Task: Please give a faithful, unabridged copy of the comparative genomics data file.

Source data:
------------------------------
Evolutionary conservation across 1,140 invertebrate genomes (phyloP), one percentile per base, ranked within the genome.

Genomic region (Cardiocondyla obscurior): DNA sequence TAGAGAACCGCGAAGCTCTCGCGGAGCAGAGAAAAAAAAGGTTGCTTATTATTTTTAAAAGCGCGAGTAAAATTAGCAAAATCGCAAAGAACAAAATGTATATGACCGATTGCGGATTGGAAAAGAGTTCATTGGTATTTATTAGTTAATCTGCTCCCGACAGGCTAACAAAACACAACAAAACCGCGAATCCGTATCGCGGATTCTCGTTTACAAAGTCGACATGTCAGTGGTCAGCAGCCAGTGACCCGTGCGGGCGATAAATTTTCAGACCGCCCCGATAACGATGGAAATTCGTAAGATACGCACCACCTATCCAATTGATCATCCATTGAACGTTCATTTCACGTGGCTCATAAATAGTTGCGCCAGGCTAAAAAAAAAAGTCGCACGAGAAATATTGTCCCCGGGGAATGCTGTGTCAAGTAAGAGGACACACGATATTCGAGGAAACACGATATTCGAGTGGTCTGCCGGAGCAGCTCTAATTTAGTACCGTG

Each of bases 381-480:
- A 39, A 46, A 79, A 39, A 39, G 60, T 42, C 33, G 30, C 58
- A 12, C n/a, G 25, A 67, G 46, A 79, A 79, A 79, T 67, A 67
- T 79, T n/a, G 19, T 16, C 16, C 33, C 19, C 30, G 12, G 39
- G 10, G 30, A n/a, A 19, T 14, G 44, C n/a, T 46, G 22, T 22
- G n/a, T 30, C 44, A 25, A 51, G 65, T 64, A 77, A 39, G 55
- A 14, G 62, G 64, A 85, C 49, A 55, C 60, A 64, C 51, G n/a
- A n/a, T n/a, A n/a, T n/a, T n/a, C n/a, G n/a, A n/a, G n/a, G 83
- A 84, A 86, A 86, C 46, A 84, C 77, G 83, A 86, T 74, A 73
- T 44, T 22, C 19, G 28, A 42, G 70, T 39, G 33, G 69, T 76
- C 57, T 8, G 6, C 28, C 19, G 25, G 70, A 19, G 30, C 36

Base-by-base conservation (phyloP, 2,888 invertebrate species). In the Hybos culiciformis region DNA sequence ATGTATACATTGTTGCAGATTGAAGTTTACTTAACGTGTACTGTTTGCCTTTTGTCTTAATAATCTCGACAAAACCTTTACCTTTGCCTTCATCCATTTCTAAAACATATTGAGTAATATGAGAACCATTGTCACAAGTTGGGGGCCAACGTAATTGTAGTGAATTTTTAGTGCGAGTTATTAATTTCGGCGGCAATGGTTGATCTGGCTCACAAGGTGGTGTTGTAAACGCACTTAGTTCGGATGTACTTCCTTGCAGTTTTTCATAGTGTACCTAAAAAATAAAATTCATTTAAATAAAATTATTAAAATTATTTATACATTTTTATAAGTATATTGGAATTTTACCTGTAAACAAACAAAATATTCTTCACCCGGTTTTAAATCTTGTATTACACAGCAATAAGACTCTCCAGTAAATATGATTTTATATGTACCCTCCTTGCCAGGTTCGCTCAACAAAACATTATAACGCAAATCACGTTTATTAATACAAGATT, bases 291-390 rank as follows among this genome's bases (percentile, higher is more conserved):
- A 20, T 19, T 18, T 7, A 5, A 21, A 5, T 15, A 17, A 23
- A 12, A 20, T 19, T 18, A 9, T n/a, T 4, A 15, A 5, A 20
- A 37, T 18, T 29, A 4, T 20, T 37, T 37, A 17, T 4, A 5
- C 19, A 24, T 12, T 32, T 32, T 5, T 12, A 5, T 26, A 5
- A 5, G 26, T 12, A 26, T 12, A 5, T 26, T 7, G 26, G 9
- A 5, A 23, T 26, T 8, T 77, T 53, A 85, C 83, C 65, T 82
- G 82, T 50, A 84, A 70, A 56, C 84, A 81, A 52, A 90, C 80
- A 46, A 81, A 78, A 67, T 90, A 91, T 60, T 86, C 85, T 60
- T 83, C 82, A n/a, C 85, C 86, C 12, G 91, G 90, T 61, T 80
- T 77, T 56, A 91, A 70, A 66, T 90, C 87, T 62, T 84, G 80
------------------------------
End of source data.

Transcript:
Evolutionary conservation across 1,140 invertebrate genomes (phyloP), one percentile per base, ranked within the genome.

Genomic region (Cardiocondyla obscurior): DNA sequence TAGAGAACCGCGAAGCTCTCGCGGAGCAGAGAAAAAAAAGGTTGCTTATTATTTTTAAAAGCGCGAGTAAAATTAGCAAAATCGCAAAGAACAAAATGTATATGACCGATTGCGGATTGGAAAAGAGTTCATTGGTATTTATTAGTTAATCTGCTCCCGACAGGCTAACAAAACACAACAAAACCGCGAATCCGTATCGCGGATTCTCGTTTACAAAGTCGACATGTCAGTGGTCAGCAGCCAGTGACCCGTGCGGGCGATAAATTTTCAGACCGCCCCGATAACGATGGAAATTCGTAAGATACGCACCACCTATCCAATTGATCATCCATTGAACGTTCATTTCACGTGGCTCATAAATAGTTGCGCCAGGCTAAAAAAAAAAGTCGCACGAGAAATATTGTCCCCGGGGAATGCTGTGTCAAGTAAGAGGACACACGATATTCGAGGAAACACGATATTCGAGTGGTCTGCCGGAGCAGCTCTAATTTAGTACCGTG

Each of bases 381-480:
- A 39, A 46, A 79, A 39, A 39, G 60, T 42, C 33, G 30, C 58
- A 12, C n/a, G 25, A 67, G 46, A 79, A 79, A 79, T 67, A 67
- T 79, T n/a, G 19, T 16, C 16, C 33, C 19, C 30, G 12, G 39
- G 10, G 30, A n/a, A 19, T 14, G 44, C n/a, T 46, G 22, T 22
- G n/a, T 30, C 44, A 25, A 51, G 65, T 64, A 77, A 39, G 55
- A 14, G 62, G 64, A 85, C 49, A 55, C 60, A 64, C 51, G n/a
- A n/a, T n/a, A n/a, T n/a, T n/a, C n/a, G n/a, A n/a, G n/a, G 83
- A 84, A 86, A 86, C 46, A 84, C 77, G 83, A 86, T 74, A 73
- T 44, T 22, C 19, G 28, A 42, G 70, T 39, G 33, G 69, T 76
- C 57, T 8, G 6, C 28, C 19, G 25, G 70, A 19, G 30, C 36

Base-by-base conservation (phyloP, 2,888 invertebrate species). In the Hybos culiciformis region DNA sequence ATGTATACATTGTTGCAGATTGAAGTTTACTTAACGTGTACTGTTTGCCTTTTGTCTTAATAATCTCGACAAAACCTTTACCTTTGCCTTCATCCATTTCTAAAACATATTGAGTAATATGAGAACCATTGTCACAAGTTGGGGGCCAACGTAATTGTAGTGAATTTTTAGTGCGAGTTATTAATTTCGGCGGCAATGGTTGATCTGGCTCACAAGGTGGTGTTGTAAACGCACTTAGTTCGGATGTACTTCCTTGCAGTTTTTCATAGTGTACCTAAAAAATAAAATTCATTTAAATAAAATTATTAAAATTATTTATACATTTTTATAAGTATATTGGAATTTTACCTGTAAACAAACAAAATATTCTTCACCCGGTTTTAAATCTTGTATTACACAGCAATAAGACTCTCCAGTAAATATGATTTTATATGTACCCTCCTTGCCAGGTTCGCTCAACAAAACATTATAACGCAAATCACGTTTATTAATACAAGATT, bases 291-390 rank as follows among this genome's bases (percentile, higher is more conserved):
- A 20, T 19, T 18, T 7, A 5, A 21, A 5, T 15, A 17, A 23
- A 12, A 20, T 19, T 18, A 9, T n/a, T 4, A 15, A 5, A 20
- A 37, T 18, T 29, A 4, T 20, T 37, T 37, A 17, T 4, A 5
- C 19, A 24, T 12, T 32, T 32, T 5, T 12, A 5, T 26, A 5
- A 5, G 26, T 12, A 26, T 12, A 5, T 26, T 7, G 26, G 9
- A 5, A 23, T 26, T 8, T 77, T 53, A 85, C 83, C 65, T 82
- G 82, T 50, A 84, A 70, A 56, C 84, A 81, A 52, A 90, C 80
- A 46, A 81, A 78, A 67, T 90, A 91, T 60, T 86, C 85, T 60
- T 83, C 82, A n/a, C 85, C 86, C 12, G 91, G 90, T 61, T 80
- T 77, T 56, A 91, A 70, A 66, T 90, C 87, T 62, T 84, G 80